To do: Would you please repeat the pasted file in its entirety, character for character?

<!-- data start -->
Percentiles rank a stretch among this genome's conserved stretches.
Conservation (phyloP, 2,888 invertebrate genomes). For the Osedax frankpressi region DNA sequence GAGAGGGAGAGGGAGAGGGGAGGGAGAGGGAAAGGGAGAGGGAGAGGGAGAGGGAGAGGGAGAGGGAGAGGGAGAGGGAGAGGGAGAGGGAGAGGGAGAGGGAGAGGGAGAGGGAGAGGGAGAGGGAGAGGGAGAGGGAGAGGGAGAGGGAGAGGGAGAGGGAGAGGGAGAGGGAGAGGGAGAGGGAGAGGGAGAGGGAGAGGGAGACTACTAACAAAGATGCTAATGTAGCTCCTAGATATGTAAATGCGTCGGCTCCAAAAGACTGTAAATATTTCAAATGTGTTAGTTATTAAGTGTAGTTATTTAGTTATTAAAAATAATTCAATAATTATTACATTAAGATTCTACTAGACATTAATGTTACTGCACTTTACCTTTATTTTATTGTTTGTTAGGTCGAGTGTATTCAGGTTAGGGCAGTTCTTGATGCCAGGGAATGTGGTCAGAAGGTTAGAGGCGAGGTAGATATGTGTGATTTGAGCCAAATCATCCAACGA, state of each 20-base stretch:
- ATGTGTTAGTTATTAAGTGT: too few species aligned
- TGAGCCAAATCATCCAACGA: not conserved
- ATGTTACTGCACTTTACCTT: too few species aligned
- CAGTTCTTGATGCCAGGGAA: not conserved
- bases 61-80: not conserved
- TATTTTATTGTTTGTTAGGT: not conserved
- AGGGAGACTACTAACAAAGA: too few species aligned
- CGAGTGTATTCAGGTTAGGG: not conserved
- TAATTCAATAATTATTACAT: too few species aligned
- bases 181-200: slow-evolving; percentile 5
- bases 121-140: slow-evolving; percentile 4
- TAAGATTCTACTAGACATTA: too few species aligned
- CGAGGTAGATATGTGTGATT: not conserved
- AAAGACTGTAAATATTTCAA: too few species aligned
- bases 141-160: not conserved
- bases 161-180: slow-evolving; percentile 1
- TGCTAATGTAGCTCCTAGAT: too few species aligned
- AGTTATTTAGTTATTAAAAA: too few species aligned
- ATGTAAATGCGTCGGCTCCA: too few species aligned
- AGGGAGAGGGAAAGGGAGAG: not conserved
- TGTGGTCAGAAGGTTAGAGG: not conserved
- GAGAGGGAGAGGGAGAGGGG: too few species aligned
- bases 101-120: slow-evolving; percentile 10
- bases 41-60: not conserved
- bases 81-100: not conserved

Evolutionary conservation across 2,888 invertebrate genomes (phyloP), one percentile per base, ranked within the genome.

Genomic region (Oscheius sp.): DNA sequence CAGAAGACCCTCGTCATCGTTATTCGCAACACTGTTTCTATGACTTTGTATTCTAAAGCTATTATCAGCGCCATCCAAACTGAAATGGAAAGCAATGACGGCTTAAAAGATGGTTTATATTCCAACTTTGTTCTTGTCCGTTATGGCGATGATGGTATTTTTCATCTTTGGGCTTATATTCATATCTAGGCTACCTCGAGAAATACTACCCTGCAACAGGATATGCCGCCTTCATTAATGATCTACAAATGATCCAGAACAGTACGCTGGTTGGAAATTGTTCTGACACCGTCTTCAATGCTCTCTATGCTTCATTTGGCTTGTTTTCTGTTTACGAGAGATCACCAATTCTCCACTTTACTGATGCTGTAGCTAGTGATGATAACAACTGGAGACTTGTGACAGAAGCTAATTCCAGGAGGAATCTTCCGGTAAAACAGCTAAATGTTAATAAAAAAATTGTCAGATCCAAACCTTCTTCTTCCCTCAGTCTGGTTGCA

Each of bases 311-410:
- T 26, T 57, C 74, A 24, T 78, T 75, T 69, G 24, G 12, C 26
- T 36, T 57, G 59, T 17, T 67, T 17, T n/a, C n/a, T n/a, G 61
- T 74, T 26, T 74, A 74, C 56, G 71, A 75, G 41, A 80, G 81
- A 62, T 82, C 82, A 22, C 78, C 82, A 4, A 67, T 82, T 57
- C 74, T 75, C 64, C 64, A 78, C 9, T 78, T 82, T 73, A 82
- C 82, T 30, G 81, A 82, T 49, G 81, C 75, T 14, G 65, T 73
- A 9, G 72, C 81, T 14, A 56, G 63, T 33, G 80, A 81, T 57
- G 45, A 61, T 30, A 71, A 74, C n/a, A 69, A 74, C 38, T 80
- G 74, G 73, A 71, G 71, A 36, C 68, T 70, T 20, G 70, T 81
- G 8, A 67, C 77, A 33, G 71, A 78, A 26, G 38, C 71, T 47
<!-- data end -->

Percentiles rank a stretch among this genome's conserved stretches.
Conservation (phyloP, 2,888 invertebrate genomes). For the Osedax frankpressi region DNA sequence GAGAGGGAGAGGGAGAGGGGAGGGAGAGGGAAAGGGAGAGGGAGAGGGAGAGGGAGAGGGAGAGGGAGAGGGAGAGGGAGAGGGAGAGGGAGAGGGAGAGGGAGAGGGAGAGGGAGAGGGAGAGGGAGAGGGAGAGGGAGAGGGAGAGGGAGAGGGAGAGGGAGAGGGAGAGGGAGAGGGAGAGGGAGAGGGAGAGGGAGAGGGAGACTACTAACAAAGATGCTAATGTAGCTCCTAGATATGTAAATGCGTCGGCTCCAAAAGACTGTAAATATTTCAAATGTGTTAGTTATTAAGTGTAGTTATTTAGTTATTAAAAATAATTCAATAATTATTACATTAAGATTCTACTAGACATTAATGTTACTGCACTTTACCTTTATTTTATTGTTTGTTAGGTCGAGTGTATTCAGGTTAGGGCAGTTCTTGATGCCAGGGAATGTGGTCAGAAGGTTAGAGGCGAGGTAGATATGTGTGATTTGAGCCAAATCATCCAACGA, state of each 20-base stretch:
- ATGTGTTAGTTATTAAGTGT: too few species aligned
- TGAGCCAAATCATCCAACGA: not conserved
- ATGTTACTGCACTTTACCTT: too few species aligned
- CAGTTCTTGATGCCAGGGAA: not conserved
- bases 61-80: not conserved
- TATTTTATTGTTTGTTAGGT: not conserved
- AGGGAGACTACTAACAAAGA: too few species aligned
- CGAGTGTATTCAGGTTAGGG: not conserved
- TAATTCAATAATTATTACAT: too few species aligned
- bases 181-200: slow-evolving; percentile 5
- bases 121-140: slow-evolving; percentile 4
- TAAGATTCTACTAGACATTA: too few species aligned
- CGAGGTAGATATGTGTGATT: not conserved
- AAAGACTGTAAATATTTCAA: too few species aligned
- bases 141-160: not conserved
- bases 161-180: slow-evolving; percentile 1
- TGCTAATGTAGCTCCTAGAT: too few species aligned
- AGTTATTTAGTTATTAAAAA: too few species aligned
- ATGTAAATGCGTCGGCTCCA: too few species aligned
- AGGGAGAGGGAAAGGGAGAG: not conserved
- TGTGGTCAGAAGGTTAGAGG: not conserved
- GAGAGGGAGAGGGAGAGGGG: too few species aligned
- bases 101-120: slow-evolving; percentile 10
- bases 41-60: not conserved
- bases 81-100: not conserved

Evolutionary conservation across 2,888 invertebrate genomes (phyloP), one percentile per base, ranked within the genome.

Genomic region (Oscheius sp.): DNA sequence CAGAAGACCCTCGTCATCGTTATTCGCAACACTGTTTCTATGACTTTGTATTCTAAAGCTATTATCAGCGCCATCCAAACTGAAATGGAAAGCAATGACGGCTTAAAAGATGGTTTATATTCCAACTTTGTTCTTGTCCGTTATGGCGATGATGGTATTTTTCATCTTTGGGCTTATATTCATATCTAGGCTACCTCGAGAAATACTACCCTGCAACAGGATATGCCGCCTTCATTAATGATCTACAAATGATCCAGAACAGTACGCTGGTTGGAAATTGTTCTGACACCGTCTTCAATGCTCTCTATGCTTCATTTGGCTTGTTTTCTGTTTACGAGAGATCACCAATTCTCCACTTTACTGATGCTGTAGCTAGTGATGATAACAACTGGAGACTTGTGACAGAAGCTAATTCCAGGAGGAATCTTCCGGTAAAACAGCTAAATGTTAATAAAAAAATTGTCAGATCCAAACCTTCTTCTTCCCTCAGTCTGGTTGCA

Each of bases 311-410:
- T 26, T 57, C 74, A 24, T 78, T 75, T 69, G 24, G 12, C 26
- T 36, T 57, G 59, T 17, T 67, T 17, T n/a, C n/a, T n/a, G 61
- T 74, T 26, T 74, A 74, C 56, G 71, A 75, G 41, A 80, G 81
- A 62, T 82, C 82, A 22, C 78, C 82, A 4, A 67, T 82, T 57
- C 74, T 75, C 64, C 64, A 78, C 9, T 78, T 82, T 73, A 82
- C 82, T 30, G 81, A 82, T 49, G 81, C 75, T 14, G 65, T 73
- A 9, G 72, C 81, T 14, A 56, G 63, T 33, G 80, A 81, T 57
- G 45, A 61, T 30, A 71, A 74, C n/a, A 69, A 74, C 38, T 80
- G 74, G 73, A 71, G 71, A 36, C 68, T 70, T 20, G 70, T 81
- G 8, A 67, C 77, A 33, G 71, A 78, A 26, G 38, C 71, T 47